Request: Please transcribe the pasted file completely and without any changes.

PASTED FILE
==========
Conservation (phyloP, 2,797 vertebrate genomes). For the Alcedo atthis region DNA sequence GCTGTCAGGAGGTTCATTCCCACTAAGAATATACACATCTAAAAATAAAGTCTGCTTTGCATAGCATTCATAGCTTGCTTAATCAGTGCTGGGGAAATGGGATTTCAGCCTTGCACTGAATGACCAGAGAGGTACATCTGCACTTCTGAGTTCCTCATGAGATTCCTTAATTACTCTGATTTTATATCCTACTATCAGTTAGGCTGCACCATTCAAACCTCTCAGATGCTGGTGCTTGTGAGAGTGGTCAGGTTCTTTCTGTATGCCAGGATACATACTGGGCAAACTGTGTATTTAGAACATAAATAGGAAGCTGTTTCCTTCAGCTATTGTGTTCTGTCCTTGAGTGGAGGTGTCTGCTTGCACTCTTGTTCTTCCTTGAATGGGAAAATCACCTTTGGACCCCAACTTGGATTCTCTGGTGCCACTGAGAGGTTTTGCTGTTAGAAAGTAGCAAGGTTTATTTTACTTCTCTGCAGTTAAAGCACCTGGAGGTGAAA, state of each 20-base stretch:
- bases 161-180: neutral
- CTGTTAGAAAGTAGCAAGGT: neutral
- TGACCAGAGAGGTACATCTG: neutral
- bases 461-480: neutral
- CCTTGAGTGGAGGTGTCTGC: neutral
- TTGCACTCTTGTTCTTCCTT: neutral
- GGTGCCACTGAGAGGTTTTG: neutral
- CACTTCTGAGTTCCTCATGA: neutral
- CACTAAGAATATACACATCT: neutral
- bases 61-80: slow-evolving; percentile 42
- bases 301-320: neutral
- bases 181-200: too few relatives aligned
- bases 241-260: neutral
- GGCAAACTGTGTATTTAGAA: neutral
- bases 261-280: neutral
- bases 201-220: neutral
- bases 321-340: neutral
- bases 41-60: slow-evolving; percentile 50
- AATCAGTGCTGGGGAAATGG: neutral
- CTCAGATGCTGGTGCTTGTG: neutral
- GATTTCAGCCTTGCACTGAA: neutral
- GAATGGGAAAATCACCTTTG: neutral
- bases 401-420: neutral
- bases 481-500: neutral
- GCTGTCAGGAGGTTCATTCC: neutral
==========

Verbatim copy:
Conservation (phyloP, 2,797 vertebrate genomes). For the Alcedo atthis region DNA sequence GCTGTCAGGAGGTTCATTCCCACTAAGAATATACACATCTAAAAATAAAGTCTGCTTTGCATAGCATTCATAGCTTGCTTAATCAGTGCTGGGGAAATGGGATTTCAGCCTTGCACTGAATGACCAGAGAGGTACATCTGCACTTCTGAGTTCCTCATGAGATTCCTTAATTACTCTGATTTTATATCCTACTATCAGTTAGGCTGCACCATTCAAACCTCTCAGATGCTGGTGCTTGTGAGAGTGGTCAGGTTCTTTCTGTATGCCAGGATACATACTGGGCAAACTGTGTATTTAGAACATAAATAGGAAGCTGTTTCCTTCAGCTATTGTGTTCTGTCCTTGAGTGGAGGTGTCTGCTTGCACTCTTGTTCTTCCTTGAATGGGAAAATCACCTTTGGACCCCAACTTGGATTCTCTGGTGCCACTGAGAGGTTTTGCTGTTAGAAAGTAGCAAGGTTTATTTTACTTCTCTGCAGTTAAAGCACCTGGAGGTGAAA, state of each 20-base stretch:
- bases 161-180: neutral
- CTGTTAGAAAGTAGCAAGGT: neutral
- TGACCAGAGAGGTACATCTG: neutral
- bases 461-480: neutral
- CCTTGAGTGGAGGTGTCTGC: neutral
- TTGCACTCTTGTTCTTCCTT: neutral
- GGTGCCACTGAGAGGTTTTG: neutral
- CACTTCTGAGTTCCTCATGA: neutral
- CACTAAGAATATACACATCT: neutral
- bases 61-80: slow-evolving; percentile 42
- bases 301-320: neutral
- bases 181-200: too few relatives aligned
- bases 241-260: neutral
- GGCAAACTGTGTATTTAGAA: neutral
- bases 261-280: neutral
- bases 201-220: neutral
- bases 321-340: neutral
- bases 41-60: slow-evolving; percentile 50
- AATCAGTGCTGGGGAAATGG: neutral
- CTCAGATGCTGGTGCTTGTG: neutral
- GATTTCAGCCTTGCACTGAA: neutral
- GAATGGGAAAATCACCTTTG: neutral
- bases 401-420: neutral
- bases 481-500: neutral
- GCTGTCAGGAGGTTCATTCC: neutral